Some things you can do to help your child get back to sleep after a nightmare are:
Using these tactics, you should be able to tackle nightmares together. However, if the nightmares persist, are severe or frequently interfere with sleep, you should speak with a physician or a mental health provider.
While nightmares are scary dreams that wake kids up, night terrors, also called parasomnias, occur within a deep sleep that's hard to wake up from.
Night terrors can be frightening for parents to witness, as kids may scream, thrash or even leave their beds, all while totally asleep. Night terrors are actually an inherited disorder, and kids don't remember having them. However, kids tend to remember their nightmares the next day.
If your child is having night terrors, work to identify and minimize their triggers and implement good sleep hygiene practices. Common triggers of night terrors are sleep apnea, being overheated, insufficient sleep and stress. If parasomnias are frequent or severe, we recommend you seek an evaluation with a sleep specialist.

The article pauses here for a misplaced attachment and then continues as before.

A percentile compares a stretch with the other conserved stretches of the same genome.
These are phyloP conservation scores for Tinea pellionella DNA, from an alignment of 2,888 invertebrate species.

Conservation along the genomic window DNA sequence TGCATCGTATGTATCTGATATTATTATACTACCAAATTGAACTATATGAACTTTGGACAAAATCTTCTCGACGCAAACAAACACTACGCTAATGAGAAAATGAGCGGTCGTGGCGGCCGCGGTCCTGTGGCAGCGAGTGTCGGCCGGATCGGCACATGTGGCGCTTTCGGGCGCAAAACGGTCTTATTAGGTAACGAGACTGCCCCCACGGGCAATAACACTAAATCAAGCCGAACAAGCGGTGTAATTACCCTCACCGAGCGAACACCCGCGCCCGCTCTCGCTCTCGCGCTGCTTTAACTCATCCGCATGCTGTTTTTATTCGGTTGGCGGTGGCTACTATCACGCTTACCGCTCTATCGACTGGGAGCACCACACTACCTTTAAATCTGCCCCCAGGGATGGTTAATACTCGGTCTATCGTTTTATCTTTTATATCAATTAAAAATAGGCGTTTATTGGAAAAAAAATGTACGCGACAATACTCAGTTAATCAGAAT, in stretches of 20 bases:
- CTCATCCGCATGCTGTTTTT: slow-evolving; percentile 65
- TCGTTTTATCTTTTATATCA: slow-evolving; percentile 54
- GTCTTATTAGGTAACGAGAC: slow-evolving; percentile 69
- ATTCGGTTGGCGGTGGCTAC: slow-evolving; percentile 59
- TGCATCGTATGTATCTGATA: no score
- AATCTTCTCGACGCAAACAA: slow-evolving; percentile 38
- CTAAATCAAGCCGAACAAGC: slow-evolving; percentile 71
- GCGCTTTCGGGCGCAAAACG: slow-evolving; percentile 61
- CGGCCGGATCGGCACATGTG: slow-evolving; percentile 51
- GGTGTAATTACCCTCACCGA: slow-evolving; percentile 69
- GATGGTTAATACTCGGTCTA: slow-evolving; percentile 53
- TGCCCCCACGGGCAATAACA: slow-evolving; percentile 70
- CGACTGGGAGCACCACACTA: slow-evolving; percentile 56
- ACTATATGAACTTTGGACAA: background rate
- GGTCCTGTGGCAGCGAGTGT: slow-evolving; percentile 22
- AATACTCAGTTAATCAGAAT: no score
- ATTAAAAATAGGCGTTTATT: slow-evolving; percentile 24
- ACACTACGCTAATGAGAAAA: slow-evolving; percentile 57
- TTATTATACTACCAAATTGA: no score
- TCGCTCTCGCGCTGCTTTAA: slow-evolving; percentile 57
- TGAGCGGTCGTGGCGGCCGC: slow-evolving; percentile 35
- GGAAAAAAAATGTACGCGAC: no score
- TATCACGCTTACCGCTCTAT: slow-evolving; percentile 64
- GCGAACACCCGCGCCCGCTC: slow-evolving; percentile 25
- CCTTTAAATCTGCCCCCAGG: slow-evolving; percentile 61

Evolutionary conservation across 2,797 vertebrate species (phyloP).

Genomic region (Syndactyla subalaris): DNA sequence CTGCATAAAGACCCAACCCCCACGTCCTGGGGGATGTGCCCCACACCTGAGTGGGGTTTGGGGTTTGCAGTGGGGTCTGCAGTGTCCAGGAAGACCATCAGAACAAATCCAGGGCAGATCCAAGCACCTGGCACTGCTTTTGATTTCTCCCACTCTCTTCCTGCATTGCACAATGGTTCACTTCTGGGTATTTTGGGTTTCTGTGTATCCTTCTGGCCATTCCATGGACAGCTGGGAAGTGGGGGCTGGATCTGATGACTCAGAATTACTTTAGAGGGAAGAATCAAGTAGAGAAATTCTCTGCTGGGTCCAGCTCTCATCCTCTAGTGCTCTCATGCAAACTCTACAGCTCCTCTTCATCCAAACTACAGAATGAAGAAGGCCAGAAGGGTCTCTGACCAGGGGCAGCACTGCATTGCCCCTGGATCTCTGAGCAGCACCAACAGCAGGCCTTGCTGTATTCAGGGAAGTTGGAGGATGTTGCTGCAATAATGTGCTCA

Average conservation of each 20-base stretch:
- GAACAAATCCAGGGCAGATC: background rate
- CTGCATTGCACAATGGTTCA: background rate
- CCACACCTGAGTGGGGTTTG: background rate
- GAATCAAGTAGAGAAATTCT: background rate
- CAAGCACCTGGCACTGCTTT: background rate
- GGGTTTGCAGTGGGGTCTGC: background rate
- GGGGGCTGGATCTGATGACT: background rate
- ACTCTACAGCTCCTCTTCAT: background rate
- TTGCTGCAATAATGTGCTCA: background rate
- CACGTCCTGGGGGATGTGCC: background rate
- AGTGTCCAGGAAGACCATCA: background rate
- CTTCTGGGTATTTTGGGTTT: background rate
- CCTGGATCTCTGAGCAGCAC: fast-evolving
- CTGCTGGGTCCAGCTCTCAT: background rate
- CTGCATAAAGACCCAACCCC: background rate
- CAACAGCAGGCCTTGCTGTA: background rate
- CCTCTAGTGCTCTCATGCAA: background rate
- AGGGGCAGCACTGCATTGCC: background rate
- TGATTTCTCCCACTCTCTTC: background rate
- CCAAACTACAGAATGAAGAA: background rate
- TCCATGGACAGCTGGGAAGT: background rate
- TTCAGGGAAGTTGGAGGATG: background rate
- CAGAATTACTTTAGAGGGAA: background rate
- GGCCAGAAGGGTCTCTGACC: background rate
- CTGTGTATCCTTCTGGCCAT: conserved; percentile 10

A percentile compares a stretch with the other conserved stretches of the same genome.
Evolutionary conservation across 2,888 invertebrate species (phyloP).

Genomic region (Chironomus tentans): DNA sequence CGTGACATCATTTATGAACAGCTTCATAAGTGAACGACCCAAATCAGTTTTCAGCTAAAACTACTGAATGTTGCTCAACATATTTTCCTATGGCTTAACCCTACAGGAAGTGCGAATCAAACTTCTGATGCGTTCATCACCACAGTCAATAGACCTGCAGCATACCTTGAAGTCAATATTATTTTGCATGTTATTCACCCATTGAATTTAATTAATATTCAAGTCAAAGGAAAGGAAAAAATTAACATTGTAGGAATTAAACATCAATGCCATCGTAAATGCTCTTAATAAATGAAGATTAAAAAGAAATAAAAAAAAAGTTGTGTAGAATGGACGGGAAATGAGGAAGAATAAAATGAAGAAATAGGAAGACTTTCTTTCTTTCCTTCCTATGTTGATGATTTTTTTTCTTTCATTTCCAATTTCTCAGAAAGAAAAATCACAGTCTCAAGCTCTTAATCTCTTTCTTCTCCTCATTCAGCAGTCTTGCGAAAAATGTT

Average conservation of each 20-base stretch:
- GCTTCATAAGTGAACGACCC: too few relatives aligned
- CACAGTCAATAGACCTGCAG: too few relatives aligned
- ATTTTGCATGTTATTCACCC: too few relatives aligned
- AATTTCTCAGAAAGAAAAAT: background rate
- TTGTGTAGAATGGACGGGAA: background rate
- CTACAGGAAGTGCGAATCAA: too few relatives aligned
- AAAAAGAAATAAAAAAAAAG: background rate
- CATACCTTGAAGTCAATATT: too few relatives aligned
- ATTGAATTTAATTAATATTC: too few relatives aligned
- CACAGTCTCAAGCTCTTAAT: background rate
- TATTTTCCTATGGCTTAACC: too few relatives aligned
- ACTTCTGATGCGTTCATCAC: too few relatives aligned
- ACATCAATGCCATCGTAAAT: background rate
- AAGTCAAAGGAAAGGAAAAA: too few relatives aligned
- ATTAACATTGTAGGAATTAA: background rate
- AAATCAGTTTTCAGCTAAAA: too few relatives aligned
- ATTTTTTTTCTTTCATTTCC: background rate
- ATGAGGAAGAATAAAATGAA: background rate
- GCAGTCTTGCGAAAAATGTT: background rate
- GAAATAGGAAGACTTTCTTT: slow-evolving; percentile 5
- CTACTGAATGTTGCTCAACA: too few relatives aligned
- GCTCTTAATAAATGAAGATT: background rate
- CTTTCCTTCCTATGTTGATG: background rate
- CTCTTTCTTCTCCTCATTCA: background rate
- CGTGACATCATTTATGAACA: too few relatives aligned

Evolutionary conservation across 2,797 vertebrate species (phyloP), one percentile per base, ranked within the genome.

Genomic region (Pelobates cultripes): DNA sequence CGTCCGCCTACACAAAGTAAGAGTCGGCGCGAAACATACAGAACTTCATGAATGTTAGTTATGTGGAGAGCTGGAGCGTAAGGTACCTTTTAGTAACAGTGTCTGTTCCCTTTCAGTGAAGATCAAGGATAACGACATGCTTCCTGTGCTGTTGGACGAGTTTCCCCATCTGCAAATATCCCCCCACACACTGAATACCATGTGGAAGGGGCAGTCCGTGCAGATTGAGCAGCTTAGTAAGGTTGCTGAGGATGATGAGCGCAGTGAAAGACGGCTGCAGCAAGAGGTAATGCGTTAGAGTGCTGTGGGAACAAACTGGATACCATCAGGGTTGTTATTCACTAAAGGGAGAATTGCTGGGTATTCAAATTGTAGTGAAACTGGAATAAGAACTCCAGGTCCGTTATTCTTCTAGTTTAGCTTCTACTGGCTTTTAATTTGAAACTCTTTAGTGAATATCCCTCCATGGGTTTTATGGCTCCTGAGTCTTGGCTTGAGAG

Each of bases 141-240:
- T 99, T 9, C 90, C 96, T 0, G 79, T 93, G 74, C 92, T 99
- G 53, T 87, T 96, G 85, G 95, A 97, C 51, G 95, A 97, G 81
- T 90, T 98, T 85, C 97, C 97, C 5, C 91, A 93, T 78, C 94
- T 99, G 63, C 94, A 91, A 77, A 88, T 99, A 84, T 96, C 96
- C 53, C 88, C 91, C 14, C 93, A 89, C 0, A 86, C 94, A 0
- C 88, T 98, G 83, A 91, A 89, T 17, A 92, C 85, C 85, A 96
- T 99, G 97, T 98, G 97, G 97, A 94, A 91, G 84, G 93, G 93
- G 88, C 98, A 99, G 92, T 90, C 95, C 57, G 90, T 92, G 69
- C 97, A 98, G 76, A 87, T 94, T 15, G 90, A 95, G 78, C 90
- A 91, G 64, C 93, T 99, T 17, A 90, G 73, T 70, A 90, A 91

After the first year of room-sharing, it can be difficult to get a child to sleep (and stay) in their own room. But parents can decrease this resistance by making the new room seem exciting and familiar.
To make your child's move to the new room easy, you can:
Unlike other developmental milestones, there isn't a specific timeline for this one. Instead, consider making the move to a bed when your child starts climbing out of their crib.
If your baby has the muscles to do so, then yes, it's safe to let them sleep on their stomach.
When it comes to sleep — be it bedtime or naptime — routine is fundamental, and so is establishing that routine early on.
To get your child to nap regularly, create an environment and a routine that prepare your child for and signal that it's time to sleep, just like you do at bedtime.
To achieve this, you should:
Like most habits, it can take some time and practice to get your child to stop using a pacifier at bedtime.
To begin, slowly to wean your baby off the pacifier by taking it away during the day. They might cry at first, but will soon learn other ways to self-soothe. If your baby is old enough (12 months or older), you can then offer a substitute comfort object at bedtime, like a blanket or a stuffed animal.
Parents need to take whatever sleep they can get, and a bored, restless toddler at 4 AM definitely doesn't help with that.